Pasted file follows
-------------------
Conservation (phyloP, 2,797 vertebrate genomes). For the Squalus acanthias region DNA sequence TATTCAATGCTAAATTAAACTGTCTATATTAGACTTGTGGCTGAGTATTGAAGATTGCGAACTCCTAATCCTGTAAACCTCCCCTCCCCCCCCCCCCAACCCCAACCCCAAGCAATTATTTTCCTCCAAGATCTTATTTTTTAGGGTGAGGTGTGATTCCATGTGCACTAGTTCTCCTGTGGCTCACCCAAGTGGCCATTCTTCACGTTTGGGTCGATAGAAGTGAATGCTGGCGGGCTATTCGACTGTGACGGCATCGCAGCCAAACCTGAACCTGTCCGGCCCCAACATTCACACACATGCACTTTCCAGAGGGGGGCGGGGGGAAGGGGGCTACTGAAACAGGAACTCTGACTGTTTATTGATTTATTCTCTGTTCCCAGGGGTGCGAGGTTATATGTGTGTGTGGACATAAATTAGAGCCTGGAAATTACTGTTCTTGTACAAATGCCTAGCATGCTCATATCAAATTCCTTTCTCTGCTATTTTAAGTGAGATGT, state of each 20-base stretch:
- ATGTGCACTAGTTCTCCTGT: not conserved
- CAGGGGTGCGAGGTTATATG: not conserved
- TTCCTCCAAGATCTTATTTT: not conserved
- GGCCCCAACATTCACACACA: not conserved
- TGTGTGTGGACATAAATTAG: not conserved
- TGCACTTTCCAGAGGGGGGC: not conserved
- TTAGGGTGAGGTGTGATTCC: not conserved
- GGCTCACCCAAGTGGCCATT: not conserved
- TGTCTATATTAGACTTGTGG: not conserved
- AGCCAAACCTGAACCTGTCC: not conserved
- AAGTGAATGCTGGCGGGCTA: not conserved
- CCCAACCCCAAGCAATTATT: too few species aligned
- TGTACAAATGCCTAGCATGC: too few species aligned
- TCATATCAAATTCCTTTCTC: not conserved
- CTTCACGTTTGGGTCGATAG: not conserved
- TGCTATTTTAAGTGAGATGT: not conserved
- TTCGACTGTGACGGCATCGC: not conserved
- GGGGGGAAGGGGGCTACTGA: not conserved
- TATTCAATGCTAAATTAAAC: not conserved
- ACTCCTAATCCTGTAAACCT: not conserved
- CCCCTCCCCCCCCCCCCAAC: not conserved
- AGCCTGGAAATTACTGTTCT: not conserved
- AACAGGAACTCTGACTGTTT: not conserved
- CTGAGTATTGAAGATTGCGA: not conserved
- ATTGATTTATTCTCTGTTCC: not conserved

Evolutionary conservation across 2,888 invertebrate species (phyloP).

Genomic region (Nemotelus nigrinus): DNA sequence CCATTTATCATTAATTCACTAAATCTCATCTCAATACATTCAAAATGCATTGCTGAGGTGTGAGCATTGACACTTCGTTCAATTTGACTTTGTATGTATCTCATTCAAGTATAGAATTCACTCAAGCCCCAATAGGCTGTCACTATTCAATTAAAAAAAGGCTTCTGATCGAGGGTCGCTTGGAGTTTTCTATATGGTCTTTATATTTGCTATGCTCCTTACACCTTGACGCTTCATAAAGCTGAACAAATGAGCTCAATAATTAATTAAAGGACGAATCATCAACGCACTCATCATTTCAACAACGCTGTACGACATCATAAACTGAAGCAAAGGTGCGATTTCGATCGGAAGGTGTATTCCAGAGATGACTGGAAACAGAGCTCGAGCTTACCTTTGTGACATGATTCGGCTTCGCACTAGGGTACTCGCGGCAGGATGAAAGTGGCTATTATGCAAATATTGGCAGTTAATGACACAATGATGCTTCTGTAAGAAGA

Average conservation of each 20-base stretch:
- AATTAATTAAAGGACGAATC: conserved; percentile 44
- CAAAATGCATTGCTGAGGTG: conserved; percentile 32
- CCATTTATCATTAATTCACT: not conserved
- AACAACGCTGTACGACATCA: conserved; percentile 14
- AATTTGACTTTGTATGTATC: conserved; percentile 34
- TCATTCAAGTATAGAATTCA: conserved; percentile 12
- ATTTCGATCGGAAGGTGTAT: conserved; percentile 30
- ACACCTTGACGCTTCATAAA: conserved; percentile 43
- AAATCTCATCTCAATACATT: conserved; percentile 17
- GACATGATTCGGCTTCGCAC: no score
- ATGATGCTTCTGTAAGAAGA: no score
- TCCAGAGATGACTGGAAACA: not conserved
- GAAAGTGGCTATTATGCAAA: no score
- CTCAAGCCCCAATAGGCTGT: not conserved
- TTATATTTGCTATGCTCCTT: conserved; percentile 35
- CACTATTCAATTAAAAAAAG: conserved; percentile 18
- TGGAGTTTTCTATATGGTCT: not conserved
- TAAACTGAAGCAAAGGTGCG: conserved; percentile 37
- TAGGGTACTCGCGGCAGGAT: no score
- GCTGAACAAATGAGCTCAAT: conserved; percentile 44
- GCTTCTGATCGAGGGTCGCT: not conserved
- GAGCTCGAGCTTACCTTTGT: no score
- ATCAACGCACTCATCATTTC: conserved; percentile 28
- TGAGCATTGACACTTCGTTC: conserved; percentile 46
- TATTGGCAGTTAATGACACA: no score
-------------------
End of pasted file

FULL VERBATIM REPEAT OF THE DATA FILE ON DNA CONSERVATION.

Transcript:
Conservation (phyloP, 2,797 vertebrate genomes). For the Squalus acanthias region DNA sequence TATTCAATGCTAAATTAAACTGTCTATATTAGACTTGTGGCTGAGTATTGAAGATTGCGAACTCCTAATCCTGTAAACCTCCCCTCCCCCCCCCCCCAACCCCAACCCCAAGCAATTATTTTCCTCCAAGATCTTATTTTTTAGGGTGAGGTGTGATTCCATGTGCACTAGTTCTCCTGTGGCTCACCCAAGTGGCCATTCTTCACGTTTGGGTCGATAGAAGTGAATGCTGGCGGGCTATTCGACTGTGACGGCATCGCAGCCAAACCTGAACCTGTCCGGCCCCAACATTCACACACATGCACTTTCCAGAGGGGGGCGGGGGGAAGGGGGCTACTGAAACAGGAACTCTGACTGTTTATTGATTTATTCTCTGTTCCCAGGGGTGCGAGGTTATATGTGTGTGTGGACATAAATTAGAGCCTGGAAATTACTGTTCTTGTACAAATGCCTAGCATGCTCATATCAAATTCCTTTCTCTGCTATTTTAAGTGAGATGT, state of each 20-base stretch:
- ATGTGCACTAGTTCTCCTGT: not conserved
- CAGGGGTGCGAGGTTATATG: not conserved
- TTCCTCCAAGATCTTATTTT: not conserved
- GGCCCCAACATTCACACACA: not conserved
- TGTGTGTGGACATAAATTAG: not conserved
- TGCACTTTCCAGAGGGGGGC: not conserved
- TTAGGGTGAGGTGTGATTCC: not conserved
- GGCTCACCCAAGTGGCCATT: not conserved
- TGTCTATATTAGACTTGTGG: not conserved
- AGCCAAACCTGAACCTGTCC: not conserved
- AAGTGAATGCTGGCGGGCTA: not conserved
- CCCAACCCCAAGCAATTATT: too few species aligned
- TGTACAAATGCCTAGCATGC: too few species aligned
- TCATATCAAATTCCTTTCTC: not conserved
- CTTCACGTTTGGGTCGATAG: not conserved
- TGCTATTTTAAGTGAGATGT: not conserved
- TTCGACTGTGACGGCATCGC: not conserved
- GGGGGGAAGGGGGCTACTGA: not conserved
- TATTCAATGCTAAATTAAAC: not conserved
- ACTCCTAATCCTGTAAACCT: not conserved
- CCCCTCCCCCCCCCCCCAAC: not conserved
- AGCCTGGAAATTACTGTTCT: not conserved
- AACAGGAACTCTGACTGTTT: not conserved
- CTGAGTATTGAAGATTGCGA: not conserved
- ATTGATTTATTCTCTGTTCC: not conserved

Evolutionary conservation across 2,888 invertebrate species (phyloP).

Genomic region (Nemotelus nigrinus): DNA sequence CCATTTATCATTAATTCACTAAATCTCATCTCAATACATTCAAAATGCATTGCTGAGGTGTGAGCATTGACACTTCGTTCAATTTGACTTTGTATGTATCTCATTCAAGTATAGAATTCACTCAAGCCCCAATAGGCTGTCACTATTCAATTAAAAAAAGGCTTCTGATCGAGGGTCGCTTGGAGTTTTCTATATGGTCTTTATATTTGCTATGCTCCTTACACCTTGACGCTTCATAAAGCTGAACAAATGAGCTCAATAATTAATTAAAGGACGAATCATCAACGCACTCATCATTTCAACAACGCTGTACGACATCATAAACTGAAGCAAAGGTGCGATTTCGATCGGAAGGTGTATTCCAGAGATGACTGGAAACAGAGCTCGAGCTTACCTTTGTGACATGATTCGGCTTCGCACTAGGGTACTCGCGGCAGGATGAAAGTGGCTATTATGCAAATATTGGCAGTTAATGACACAATGATGCTTCTGTAAGAAGA

Average conservation of each 20-base stretch:
- AATTAATTAAAGGACGAATC: conserved; percentile 44
- CAAAATGCATTGCTGAGGTG: conserved; percentile 32
- CCATTTATCATTAATTCACT: not conserved
- AACAACGCTGTACGACATCA: conserved; percentile 14
- AATTTGACTTTGTATGTATC: conserved; percentile 34
- TCATTCAAGTATAGAATTCA: conserved; percentile 12
- ATTTCGATCGGAAGGTGTAT: conserved; percentile 30
- ACACCTTGACGCTTCATAAA: conserved; percentile 43
- AAATCTCATCTCAATACATT: conserved; percentile 17
- GACATGATTCGGCTTCGCAC: no score
- ATGATGCTTCTGTAAGAAGA: no score
- TCCAGAGATGACTGGAAACA: not conserved
- GAAAGTGGCTATTATGCAAA: no score
- CTCAAGCCCCAATAGGCTGT: not conserved
- TTATATTTGCTATGCTCCTT: conserved; percentile 35
- CACTATTCAATTAAAAAAAG: conserved; percentile 18
- TGGAGTTTTCTATATGGTCT: not conserved
- TAAACTGAAGCAAAGGTGCG: conserved; percentile 37
- TAGGGTACTCGCGGCAGGAT: no score
- GCTGAACAAATGAGCTCAAT: conserved; percentile 44
- GCTTCTGATCGAGGGTCGCT: not conserved
- GAGCTCGAGCTTACCTTTGT: no score
- ATCAACGCACTCATCATTTC: conserved; percentile 28
- TGAGCATTGACACTTCGTTC: conserved; percentile 46
- TATTGGCAGTTAATGACACA: no score